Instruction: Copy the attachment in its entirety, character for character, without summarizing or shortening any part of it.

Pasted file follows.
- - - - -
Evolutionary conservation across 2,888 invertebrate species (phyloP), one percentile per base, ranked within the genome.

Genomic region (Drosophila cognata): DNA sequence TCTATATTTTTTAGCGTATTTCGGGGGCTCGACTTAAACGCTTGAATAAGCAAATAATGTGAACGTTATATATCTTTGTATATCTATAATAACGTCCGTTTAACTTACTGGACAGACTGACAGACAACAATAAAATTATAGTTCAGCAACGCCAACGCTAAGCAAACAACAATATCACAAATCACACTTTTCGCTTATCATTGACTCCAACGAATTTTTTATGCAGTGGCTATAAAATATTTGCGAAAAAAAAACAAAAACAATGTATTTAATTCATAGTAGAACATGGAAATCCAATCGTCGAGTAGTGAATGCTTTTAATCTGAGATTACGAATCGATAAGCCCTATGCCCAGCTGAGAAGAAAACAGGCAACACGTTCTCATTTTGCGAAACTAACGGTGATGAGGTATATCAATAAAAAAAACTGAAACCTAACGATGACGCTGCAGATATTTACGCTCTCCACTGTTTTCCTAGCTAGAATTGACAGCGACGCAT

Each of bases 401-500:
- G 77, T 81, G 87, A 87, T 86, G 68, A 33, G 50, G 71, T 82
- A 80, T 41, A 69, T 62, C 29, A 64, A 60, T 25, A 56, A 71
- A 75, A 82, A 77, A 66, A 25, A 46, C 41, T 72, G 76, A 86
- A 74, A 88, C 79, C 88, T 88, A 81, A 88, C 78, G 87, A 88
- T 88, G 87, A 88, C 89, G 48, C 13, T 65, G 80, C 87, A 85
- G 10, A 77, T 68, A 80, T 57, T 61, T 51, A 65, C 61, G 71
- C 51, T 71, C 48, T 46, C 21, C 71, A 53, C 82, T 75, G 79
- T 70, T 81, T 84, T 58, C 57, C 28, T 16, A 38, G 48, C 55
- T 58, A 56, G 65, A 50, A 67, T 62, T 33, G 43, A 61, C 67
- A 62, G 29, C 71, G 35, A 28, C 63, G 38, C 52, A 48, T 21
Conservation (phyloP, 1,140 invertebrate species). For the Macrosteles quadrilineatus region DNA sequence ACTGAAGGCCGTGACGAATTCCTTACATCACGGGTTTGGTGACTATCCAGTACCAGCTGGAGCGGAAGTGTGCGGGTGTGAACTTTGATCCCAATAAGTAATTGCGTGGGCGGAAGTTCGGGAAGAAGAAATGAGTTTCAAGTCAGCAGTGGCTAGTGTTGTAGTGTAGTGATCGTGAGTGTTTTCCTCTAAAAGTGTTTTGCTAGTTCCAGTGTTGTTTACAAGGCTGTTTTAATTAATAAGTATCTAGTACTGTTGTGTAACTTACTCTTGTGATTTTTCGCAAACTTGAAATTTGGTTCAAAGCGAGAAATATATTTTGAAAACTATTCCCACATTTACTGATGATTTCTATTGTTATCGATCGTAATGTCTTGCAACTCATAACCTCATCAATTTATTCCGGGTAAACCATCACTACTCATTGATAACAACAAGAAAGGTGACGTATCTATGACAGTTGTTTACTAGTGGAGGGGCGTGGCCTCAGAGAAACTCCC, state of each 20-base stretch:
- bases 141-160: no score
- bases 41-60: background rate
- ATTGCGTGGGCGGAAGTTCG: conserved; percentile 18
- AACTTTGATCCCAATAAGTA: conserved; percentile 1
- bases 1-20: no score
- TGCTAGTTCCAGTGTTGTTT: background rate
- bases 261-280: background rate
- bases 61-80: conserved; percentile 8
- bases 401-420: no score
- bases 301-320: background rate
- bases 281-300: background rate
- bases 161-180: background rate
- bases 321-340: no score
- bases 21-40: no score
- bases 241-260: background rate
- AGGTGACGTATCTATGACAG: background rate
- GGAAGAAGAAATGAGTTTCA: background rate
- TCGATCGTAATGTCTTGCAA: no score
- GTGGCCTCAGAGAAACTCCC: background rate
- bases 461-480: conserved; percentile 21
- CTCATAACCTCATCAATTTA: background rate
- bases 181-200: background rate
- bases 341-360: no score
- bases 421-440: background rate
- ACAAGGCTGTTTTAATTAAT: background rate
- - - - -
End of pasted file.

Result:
Evolutionary conservation across 2,888 invertebrate species (phyloP), one percentile per base, ranked within the genome.

Genomic region (Drosophila cognata): DNA sequence TCTATATTTTTTAGCGTATTTCGGGGGCTCGACTTAAACGCTTGAATAAGCAAATAATGTGAACGTTATATATCTTTGTATATCTATAATAACGTCCGTTTAACTTACTGGACAGACTGACAGACAACAATAAAATTATAGTTCAGCAACGCCAACGCTAAGCAAACAACAATATCACAAATCACACTTTTCGCTTATCATTGACTCCAACGAATTTTTTATGCAGTGGCTATAAAATATTTGCGAAAAAAAAACAAAAACAATGTATTTAATTCATAGTAGAACATGGAAATCCAATCGTCGAGTAGTGAATGCTTTTAATCTGAGATTACGAATCGATAAGCCCTATGCCCAGCTGAGAAGAAAACAGGCAACACGTTCTCATTTTGCGAAACTAACGGTGATGAGGTATATCAATAAAAAAAACTGAAACCTAACGATGACGCTGCAGATATTTACGCTCTCCACTGTTTTCCTAGCTAGAATTGACAGCGACGCAT

Each of bases 401-500:
- G 77, T 81, G 87, A 87, T 86, G 68, A 33, G 50, G 71, T 82
- A 80, T 41, A 69, T 62, C 29, A 64, A 60, T 25, A 56, A 71
- A 75, A 82, A 77, A 66, A 25, A 46, C 41, T 72, G 76, A 86
- A 74, A 88, C 79, C 88, T 88, A 81, A 88, C 78, G 87, A 88
- T 88, G 87, A 88, C 89, G 48, C 13, T 65, G 80, C 87, A 85
- G 10, A 77, T 68, A 80, T 57, T 61, T 51, A 65, C 61, G 71
- C 51, T 71, C 48, T 46, C 21, C 71, A 53, C 82, T 75, G 79
- T 70, T 81, T 84, T 58, C 57, C 28, T 16, A 38, G 48, C 55
- T 58, A 56, G 65, A 50, A 67, T 62, T 33, G 43, A 61, C 67
- A 62, G 29, C 71, G 35, A 28, C 63, G 38, C 52, A 48, T 21
Conservation (phyloP, 1,140 invertebrate species). For the Macrosteles quadrilineatus region DNA sequence ACTGAAGGCCGTGACGAATTCCTTACATCACGGGTTTGGTGACTATCCAGTACCAGCTGGAGCGGAAGTGTGCGGGTGTGAACTTTGATCCCAATAAGTAATTGCGTGGGCGGAAGTTCGGGAAGAAGAAATGAGTTTCAAGTCAGCAGTGGCTAGTGTTGTAGTGTAGTGATCGTGAGTGTTTTCCTCTAAAAGTGTTTTGCTAGTTCCAGTGTTGTTTACAAGGCTGTTTTAATTAATAAGTATCTAGTACTGTTGTGTAACTTACTCTTGTGATTTTTCGCAAACTTGAAATTTGGTTCAAAGCGAGAAATATATTTTGAAAACTATTCCCACATTTACTGATGATTTCTATTGTTATCGATCGTAATGTCTTGCAACTCATAACCTCATCAATTTATTCCGGGTAAACCATCACTACTCATTGATAACAACAAGAAAGGTGACGTATCTATGACAGTTGTTTACTAGTGGAGGGGCGTGGCCTCAGAGAAACTCCC, state of each 20-base stretch:
- bases 141-160: no score
- bases 41-60: background rate
- ATTGCGTGGGCGGAAGTTCG: conserved; percentile 18
- AACTTTGATCCCAATAAGTA: conserved; percentile 1
- bases 1-20: no score
- TGCTAGTTCCAGTGTTGTTT: background rate
- bases 261-280: background rate
- bases 61-80: conserved; percentile 8
- bases 401-420: no score
- bases 301-320: background rate
- bases 281-300: background rate
- bases 161-180: background rate
- bases 321-340: no score
- bases 21-40: no score
- bases 241-260: background rate
- AGGTGACGTATCTATGACAG: background rate
- GGAAGAAGAAATGAGTTTCA: background rate
- TCGATCGTAATGTCTTGCAA: no score
- GTGGCCTCAGAGAAACTCCC: background rate
- bases 461-480: conserved; percentile 21
- CTCATAACCTCATCAATTTA: background rate
- bases 181-200: background rate
- bases 341-360: no score
- bases 421-440: background rate
- ACAAGGCTGTTTTAATTAAT: background rate